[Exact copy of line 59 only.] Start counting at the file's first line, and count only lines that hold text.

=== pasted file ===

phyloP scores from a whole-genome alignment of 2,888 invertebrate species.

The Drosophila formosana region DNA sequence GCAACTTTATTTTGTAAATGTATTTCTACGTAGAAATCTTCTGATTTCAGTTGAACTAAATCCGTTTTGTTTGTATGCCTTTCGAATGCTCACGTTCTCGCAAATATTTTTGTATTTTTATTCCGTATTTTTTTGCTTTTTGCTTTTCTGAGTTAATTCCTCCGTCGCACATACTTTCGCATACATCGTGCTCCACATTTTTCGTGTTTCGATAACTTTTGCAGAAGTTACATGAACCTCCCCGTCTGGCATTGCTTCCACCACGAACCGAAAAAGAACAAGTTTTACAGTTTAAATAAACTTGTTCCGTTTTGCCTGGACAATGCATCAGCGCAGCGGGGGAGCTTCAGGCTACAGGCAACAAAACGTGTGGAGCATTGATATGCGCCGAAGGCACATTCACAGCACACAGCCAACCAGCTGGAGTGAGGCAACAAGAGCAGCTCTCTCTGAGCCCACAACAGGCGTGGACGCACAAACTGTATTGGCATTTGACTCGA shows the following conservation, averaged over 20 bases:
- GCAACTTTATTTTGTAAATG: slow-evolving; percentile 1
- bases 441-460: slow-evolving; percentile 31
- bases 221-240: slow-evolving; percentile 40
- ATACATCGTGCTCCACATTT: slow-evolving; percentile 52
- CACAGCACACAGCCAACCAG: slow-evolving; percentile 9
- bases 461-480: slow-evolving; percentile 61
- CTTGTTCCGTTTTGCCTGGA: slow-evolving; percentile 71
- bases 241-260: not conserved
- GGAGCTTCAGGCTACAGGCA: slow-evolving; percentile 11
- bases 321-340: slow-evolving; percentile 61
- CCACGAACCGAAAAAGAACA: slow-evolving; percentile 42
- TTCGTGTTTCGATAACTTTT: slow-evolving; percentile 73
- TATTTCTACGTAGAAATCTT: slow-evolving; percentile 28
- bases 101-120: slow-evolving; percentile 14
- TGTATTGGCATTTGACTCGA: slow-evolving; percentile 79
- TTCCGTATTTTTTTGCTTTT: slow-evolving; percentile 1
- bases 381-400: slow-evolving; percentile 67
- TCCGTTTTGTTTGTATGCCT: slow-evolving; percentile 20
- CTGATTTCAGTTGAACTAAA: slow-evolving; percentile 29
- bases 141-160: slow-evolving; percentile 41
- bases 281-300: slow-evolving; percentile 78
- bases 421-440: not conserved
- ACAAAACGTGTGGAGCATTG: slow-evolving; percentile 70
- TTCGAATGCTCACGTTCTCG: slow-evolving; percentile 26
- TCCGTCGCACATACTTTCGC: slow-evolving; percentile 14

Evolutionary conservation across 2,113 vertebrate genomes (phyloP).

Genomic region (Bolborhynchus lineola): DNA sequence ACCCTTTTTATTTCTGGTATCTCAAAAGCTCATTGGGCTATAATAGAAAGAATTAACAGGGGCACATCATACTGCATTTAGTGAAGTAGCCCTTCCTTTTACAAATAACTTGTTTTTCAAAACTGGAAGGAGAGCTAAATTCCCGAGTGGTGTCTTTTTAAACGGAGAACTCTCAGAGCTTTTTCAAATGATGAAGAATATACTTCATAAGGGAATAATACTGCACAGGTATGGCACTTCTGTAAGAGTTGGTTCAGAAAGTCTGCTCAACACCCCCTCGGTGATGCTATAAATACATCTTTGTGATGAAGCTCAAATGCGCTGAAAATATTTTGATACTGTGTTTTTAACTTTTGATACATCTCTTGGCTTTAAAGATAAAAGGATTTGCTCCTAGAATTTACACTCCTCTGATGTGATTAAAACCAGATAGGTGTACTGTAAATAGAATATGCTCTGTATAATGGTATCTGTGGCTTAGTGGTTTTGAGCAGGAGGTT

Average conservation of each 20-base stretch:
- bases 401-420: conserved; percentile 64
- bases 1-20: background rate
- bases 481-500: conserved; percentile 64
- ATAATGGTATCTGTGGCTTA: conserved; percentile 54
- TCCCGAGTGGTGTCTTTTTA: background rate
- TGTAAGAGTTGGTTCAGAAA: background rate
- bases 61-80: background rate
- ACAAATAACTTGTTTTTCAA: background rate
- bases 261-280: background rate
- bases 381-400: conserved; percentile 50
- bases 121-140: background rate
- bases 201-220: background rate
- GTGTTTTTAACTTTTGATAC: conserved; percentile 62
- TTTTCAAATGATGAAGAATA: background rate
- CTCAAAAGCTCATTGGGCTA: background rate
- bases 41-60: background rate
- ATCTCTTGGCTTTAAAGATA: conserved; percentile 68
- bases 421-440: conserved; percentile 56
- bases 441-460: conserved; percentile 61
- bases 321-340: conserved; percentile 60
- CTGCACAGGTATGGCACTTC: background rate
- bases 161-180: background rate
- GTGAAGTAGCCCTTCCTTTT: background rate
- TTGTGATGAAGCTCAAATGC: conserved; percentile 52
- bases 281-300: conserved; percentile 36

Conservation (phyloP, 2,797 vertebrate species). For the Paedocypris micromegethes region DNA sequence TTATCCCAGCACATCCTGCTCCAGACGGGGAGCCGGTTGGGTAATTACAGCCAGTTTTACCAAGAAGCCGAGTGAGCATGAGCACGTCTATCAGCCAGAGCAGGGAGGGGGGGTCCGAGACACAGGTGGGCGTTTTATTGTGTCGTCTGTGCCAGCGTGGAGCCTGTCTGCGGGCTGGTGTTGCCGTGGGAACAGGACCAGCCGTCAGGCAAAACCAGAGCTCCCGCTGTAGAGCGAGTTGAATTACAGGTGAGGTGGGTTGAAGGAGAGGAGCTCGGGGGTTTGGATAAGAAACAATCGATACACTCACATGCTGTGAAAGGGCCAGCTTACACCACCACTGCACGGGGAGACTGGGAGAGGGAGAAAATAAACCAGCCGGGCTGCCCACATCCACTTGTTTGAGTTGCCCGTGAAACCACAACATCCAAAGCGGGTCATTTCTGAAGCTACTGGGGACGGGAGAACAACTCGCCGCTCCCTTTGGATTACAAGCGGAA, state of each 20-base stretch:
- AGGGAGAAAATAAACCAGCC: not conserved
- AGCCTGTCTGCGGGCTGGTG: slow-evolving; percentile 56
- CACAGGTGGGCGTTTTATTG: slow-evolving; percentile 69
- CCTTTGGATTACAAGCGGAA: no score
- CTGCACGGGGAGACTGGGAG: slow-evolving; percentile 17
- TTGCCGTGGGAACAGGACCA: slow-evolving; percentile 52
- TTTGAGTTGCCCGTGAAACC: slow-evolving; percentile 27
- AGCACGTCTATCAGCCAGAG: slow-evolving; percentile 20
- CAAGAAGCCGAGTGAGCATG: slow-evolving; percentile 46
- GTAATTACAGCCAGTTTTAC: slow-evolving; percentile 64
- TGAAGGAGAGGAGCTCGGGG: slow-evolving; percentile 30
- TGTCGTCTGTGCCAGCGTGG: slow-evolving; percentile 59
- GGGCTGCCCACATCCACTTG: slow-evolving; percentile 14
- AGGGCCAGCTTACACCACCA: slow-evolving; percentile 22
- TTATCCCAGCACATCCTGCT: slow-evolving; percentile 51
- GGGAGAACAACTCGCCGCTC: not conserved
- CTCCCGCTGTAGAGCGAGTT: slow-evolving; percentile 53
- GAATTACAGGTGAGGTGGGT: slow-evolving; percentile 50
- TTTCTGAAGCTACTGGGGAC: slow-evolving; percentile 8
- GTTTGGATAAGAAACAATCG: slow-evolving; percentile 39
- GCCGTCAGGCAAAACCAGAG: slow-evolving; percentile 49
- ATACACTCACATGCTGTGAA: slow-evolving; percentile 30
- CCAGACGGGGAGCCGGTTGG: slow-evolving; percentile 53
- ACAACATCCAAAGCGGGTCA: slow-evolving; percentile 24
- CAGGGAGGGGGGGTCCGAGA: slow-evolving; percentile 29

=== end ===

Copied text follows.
- CACAGGTGGGCGTTTTATTG: slow-evolving; percentile 69